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Mom4ilovci ot Dupchov kamuk.jpg
Momchilovtsi is located in Bulgaria
Coordinates: 41°39′32″N 24°46′28″E / 41.65889°N 24.77444°E / 41.65889; 24.77444
Country Bulgaria
ProvinceSmolyan Province
 • MayorSiyka Surkova
 • Total40.464 km2 (15.623 sq mi)
1,200 m (3,900 ft)
 • Total1,189
 Bulgaria Guide
Time zoneUTC+2 (EET)
 • Summer (DST)UTC+3 (EEST)
Postal Code

Momchilovtsi (Bulgarian: Момчиловци [momˈt͡ʃiɫoft͜si]) is a Bulgarian village and ski resort in the Central Rhodopes, about 15 km northeast of Smolyan. It has an ethnographic museum, an art gallery and a number of churches and chapels (24 in the village and the vicinity), the most famous of which is the SS. Constantine and Helen Church built in 1836. The houses, mostly large 2 or 3-storey buildings, are amphitheatrically set at 1,352 m above sea level.

The village also has a kindergarten and a school. Local children can attend classes until the 8th grade, after which most of them continue their education in the nearby town Smolyan. A number of educational activities and concerts are organized by the local culture centre - 'chitalishte Svetlina' - on a regular basis.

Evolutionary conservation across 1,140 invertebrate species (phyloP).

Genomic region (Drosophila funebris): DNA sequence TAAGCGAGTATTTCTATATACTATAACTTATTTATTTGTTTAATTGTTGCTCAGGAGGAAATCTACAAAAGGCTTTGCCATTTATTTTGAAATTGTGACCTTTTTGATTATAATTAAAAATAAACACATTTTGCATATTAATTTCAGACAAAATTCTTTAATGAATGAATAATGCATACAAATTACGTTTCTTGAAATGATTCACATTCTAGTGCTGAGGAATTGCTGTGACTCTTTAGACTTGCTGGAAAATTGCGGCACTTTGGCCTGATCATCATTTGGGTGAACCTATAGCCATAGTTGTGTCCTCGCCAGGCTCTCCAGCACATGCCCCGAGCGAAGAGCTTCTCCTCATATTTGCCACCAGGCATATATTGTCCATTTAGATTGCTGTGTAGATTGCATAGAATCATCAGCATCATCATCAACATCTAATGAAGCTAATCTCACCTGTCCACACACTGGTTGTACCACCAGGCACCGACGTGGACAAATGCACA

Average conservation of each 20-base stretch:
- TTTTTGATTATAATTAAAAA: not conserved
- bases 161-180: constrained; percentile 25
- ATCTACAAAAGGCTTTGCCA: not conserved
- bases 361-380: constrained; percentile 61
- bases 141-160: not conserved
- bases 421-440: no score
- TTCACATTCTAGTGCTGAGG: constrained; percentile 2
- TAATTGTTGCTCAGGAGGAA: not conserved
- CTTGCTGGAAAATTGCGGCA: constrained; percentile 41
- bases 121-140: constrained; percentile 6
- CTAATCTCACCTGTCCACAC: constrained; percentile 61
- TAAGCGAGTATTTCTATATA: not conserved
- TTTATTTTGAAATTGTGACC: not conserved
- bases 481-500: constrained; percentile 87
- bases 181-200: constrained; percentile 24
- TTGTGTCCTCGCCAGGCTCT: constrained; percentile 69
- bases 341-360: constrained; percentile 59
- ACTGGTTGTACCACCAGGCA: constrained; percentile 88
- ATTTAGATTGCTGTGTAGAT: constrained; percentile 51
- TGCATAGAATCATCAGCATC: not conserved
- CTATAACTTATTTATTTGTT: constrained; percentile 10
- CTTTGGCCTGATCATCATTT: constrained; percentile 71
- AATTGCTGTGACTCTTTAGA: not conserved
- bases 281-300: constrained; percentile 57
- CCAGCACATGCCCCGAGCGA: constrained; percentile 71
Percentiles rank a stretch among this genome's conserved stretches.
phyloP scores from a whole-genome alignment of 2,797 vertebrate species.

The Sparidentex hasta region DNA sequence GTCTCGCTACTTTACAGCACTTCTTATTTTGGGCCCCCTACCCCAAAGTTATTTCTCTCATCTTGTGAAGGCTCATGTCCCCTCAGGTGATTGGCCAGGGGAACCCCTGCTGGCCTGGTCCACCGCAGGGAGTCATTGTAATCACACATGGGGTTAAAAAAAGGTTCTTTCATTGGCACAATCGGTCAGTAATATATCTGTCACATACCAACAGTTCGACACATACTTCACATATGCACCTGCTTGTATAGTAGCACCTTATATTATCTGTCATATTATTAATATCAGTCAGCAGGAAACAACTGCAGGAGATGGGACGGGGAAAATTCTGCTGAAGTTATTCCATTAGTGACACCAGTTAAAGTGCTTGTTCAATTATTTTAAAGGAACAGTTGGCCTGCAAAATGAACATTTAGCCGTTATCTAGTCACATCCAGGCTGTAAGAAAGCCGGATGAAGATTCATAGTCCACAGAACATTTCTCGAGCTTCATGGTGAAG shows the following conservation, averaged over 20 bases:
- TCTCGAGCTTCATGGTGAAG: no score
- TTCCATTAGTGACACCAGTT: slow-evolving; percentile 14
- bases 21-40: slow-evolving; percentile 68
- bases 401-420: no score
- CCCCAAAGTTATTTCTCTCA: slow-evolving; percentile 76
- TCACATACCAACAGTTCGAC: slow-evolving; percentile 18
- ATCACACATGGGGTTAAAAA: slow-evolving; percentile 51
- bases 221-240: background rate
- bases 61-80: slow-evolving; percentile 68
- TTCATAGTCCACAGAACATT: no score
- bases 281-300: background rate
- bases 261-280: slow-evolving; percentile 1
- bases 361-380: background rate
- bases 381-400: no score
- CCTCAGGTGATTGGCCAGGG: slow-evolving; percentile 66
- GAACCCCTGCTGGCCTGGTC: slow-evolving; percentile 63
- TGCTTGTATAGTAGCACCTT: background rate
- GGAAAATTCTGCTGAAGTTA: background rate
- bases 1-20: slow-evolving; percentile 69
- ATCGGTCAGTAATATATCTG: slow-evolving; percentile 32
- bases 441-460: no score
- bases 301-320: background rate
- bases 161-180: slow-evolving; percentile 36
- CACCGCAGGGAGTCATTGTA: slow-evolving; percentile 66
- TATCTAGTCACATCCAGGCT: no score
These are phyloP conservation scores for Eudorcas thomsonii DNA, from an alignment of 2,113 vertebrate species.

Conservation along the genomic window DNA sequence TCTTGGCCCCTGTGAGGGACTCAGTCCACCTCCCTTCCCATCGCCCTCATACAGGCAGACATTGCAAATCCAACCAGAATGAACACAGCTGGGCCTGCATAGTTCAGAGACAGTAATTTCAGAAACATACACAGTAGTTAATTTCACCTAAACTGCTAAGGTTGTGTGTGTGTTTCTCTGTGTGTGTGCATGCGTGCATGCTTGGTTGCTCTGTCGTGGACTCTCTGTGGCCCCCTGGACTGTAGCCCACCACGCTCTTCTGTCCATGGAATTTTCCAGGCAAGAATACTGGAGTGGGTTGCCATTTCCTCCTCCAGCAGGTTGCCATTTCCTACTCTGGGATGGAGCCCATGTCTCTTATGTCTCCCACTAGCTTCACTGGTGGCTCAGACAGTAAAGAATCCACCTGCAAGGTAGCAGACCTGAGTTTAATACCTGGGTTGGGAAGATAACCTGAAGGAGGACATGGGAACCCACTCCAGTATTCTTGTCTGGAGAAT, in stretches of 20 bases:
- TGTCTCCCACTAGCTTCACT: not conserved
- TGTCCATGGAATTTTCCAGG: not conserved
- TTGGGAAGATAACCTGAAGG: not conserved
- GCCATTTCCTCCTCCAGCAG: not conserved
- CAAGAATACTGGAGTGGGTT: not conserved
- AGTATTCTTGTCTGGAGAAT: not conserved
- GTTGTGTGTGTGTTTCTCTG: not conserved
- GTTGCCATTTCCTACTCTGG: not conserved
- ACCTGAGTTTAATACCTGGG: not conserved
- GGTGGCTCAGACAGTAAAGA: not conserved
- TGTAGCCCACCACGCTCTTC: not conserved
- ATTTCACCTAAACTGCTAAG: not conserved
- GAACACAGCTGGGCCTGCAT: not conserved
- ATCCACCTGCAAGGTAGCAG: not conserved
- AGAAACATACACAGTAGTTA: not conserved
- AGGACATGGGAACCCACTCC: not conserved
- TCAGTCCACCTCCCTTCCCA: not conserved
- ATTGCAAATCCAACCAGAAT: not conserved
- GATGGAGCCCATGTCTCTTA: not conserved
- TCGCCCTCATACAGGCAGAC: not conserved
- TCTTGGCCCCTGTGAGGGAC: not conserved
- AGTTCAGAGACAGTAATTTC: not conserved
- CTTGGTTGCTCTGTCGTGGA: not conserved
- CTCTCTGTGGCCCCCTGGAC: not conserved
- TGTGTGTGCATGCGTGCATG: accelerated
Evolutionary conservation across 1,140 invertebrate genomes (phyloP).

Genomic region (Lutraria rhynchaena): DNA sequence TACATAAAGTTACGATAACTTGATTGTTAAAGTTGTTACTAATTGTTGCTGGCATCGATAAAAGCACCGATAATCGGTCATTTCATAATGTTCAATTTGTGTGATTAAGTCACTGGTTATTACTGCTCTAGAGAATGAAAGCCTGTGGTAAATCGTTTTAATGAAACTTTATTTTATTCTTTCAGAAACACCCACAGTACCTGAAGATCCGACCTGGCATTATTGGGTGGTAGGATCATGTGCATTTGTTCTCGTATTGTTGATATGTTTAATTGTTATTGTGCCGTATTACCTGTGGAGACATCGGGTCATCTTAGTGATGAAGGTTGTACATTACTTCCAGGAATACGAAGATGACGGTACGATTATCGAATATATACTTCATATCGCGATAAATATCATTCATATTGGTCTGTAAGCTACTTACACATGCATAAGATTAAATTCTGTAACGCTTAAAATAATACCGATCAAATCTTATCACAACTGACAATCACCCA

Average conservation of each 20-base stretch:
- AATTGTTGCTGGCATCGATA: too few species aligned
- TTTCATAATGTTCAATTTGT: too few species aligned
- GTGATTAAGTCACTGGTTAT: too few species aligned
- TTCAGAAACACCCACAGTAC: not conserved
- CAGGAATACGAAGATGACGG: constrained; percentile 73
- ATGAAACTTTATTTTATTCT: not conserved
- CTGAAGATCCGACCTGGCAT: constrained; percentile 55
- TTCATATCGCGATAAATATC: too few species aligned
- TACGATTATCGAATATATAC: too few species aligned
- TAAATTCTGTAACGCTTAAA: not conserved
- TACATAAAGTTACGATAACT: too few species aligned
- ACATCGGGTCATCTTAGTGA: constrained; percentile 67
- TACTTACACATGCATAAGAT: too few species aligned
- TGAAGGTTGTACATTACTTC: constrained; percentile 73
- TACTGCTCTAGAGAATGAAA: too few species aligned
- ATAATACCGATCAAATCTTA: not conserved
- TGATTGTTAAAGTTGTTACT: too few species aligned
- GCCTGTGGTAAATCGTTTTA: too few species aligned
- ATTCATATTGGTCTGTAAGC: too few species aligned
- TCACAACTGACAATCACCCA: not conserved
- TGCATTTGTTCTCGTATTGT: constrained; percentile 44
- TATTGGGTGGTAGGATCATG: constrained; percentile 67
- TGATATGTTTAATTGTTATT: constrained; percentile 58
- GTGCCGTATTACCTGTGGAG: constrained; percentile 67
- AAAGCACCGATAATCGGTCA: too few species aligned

Thracian and Roman artifacts have been discovered close to the village. It is thought that it was founded by exiles from Raykovo (now part of Smolyan) that sought to escape forcible conversion to Islam by the Ottomans. The present village is named after Momchil Voyvoda, a medieval fighter against the Ottoman invasion that had a fortress in the area. Momchilvotsi is a large village compared to others in the Rhodopes, with 1,456 inhabitants as of 2005 and 550 houses, and has completely preserved its Christian character unlike many other villages in this mountainous part of the country.

In the 2000s Momchilvotsi began to establish itself as a centre of tourism, more specifically snowboarding and village tourism, with small family hotels and sports facilities being established.

The village's dairy production was the inspiration for the Chinese drinkable yogurt brand Momchilovtsi.[2]


  1. ^ "Bulgaria Guide: Momchilovtsi". Retrieved 9 January 2017.
  2. ^ "Chinese Company with Seven-year History of Momchilovtsi Village Yoghurt Production". Bulgarian News Agency. 2015-09-12. Retrieved 2017-07-18.

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